Last May, Volkswagen told investors the 2019 Jetta is scheduled to make its debut in December of this year. That means it will likely break cover online or at a private event, and it will greet the public for the first time the following month at 2018 edition of the Detroit Auto Show. Sales will kick off in time for the 2019 model year.
- Left Lane News
Good news for potential owners wanting an R-Line model, VW will be offering it right from launch come December 2018. Given the hype that typically surrounds R-Line models and how impressively it was executed in the all-new Arteon, those serious should consider placing a deposit ASAP! On the flip side you will have to wait a year for the GLI model but fortunately Jetta will offer a manual transmission this time around. Expect a lot of details to be release at this years Detroit Auto Show as the 2019 Jetta makes its North American debut.
Pretty good news so far, but there's more. The executive has confirmed that the 2019 Jetta will offer a manual transmission from launch and that a hot GLI version will arrive about a year from the sales debut. The upcoming Jetta GLI may also feature a manual gearbox, as hinted by VW spokesman William Gock. That would be reassuring, since the current Jetta GLI has lost the manual transmission for the 2018 model year.
Furthermore, a Jetta R-Line trim will be available right from the sales debut, as per dealer feedback. Speaking of dealers, Woebcken said they were "extremely excited" when they were shown the all-new model.
As expected, the Jetta Mk7 will adopt the MQB platform and the latest turbocharged gasoline engines from the VW Group's bank, with European-spec Jettas expected to offer turbodiesel units as well. Expect a similar engine lineup to the facelifted Golf — let's not forget the Jetta is essentially the sedan version of the Golf.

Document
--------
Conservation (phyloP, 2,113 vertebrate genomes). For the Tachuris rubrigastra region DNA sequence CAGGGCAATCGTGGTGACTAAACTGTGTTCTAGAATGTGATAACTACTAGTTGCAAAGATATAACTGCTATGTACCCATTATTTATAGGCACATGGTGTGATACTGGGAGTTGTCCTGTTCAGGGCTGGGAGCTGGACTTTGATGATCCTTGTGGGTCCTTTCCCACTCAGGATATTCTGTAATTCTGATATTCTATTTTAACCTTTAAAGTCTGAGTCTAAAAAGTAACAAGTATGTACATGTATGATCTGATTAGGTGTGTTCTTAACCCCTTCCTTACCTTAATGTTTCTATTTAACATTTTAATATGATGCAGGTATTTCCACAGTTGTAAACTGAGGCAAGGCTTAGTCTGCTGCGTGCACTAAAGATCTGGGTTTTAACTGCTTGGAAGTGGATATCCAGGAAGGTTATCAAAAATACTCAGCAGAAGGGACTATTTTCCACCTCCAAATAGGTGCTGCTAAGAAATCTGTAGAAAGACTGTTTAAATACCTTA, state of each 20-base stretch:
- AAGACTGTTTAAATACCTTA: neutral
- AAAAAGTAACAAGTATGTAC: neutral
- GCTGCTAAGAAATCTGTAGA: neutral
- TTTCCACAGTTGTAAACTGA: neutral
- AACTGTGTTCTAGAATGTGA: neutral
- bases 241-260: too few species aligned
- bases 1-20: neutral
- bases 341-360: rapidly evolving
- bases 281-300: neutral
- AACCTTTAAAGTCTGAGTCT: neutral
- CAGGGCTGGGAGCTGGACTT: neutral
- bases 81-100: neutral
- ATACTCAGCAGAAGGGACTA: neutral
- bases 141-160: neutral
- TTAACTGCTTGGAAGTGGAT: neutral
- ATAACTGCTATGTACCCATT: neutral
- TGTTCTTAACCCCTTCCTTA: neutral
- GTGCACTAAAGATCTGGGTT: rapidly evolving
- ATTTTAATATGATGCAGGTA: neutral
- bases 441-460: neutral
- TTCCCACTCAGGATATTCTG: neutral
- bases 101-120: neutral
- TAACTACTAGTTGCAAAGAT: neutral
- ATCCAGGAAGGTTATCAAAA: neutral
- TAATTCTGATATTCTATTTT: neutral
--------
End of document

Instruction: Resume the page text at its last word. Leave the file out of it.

While we wait for the all-new Jetta to make its debut at this years Detriot show with reviews to follow, CNet got behind the wheel of a near production ready prototype. Expected with VW's new MQB platform with this specific model is improved handling, weight reduction and overall performance. While this prototype didn't exactly check every body, it did incrementally improve on the current generation and show potential for the range of production models we will see soon.
Tires thoroughly kicked, I was next able to test the prototype on VW's wet skid pad and a handling course. Without instruments, I'm left using touchy-feely terms to describe a seat-of-the-pants feel. Bear with me.
On the skid pad course, I was able to toss the Jetta through a wet cone chicane to get a feel for how it handles in the rain. The car felt nice and stable. I tried a few bone-head moves to see how the sedan dealt with it and found the Jetta to be predictable. Braking or goosing the throttle mid-turn, the Mk. 7 responded with progressive and easily correctable understeer. No surprises and no spinning. Under hard braking and acceleration, the Jetta stayed nice and straight, even when the wheels had differing levels of grip.
The dry handling course was a narrow bit of track with lots of off-camber turns and too tight corners. It's a low-speed course that wasn't really designed to evaluate performance handling, but I made do.
While I wasn't able to push the limits of the Jetta's handling, I was able to once again see what happens when you make the sort of simple mistakes that the average driver does. I came into corners too hot, braked at awkward moments and jerked the wheel mid-turn to avoid imaginary potholes. After my experience on the wet pad, I wasn't surprised to learn that the Jetta responded to all of my intentional goofs with more of that predictable and easily correctable understeer.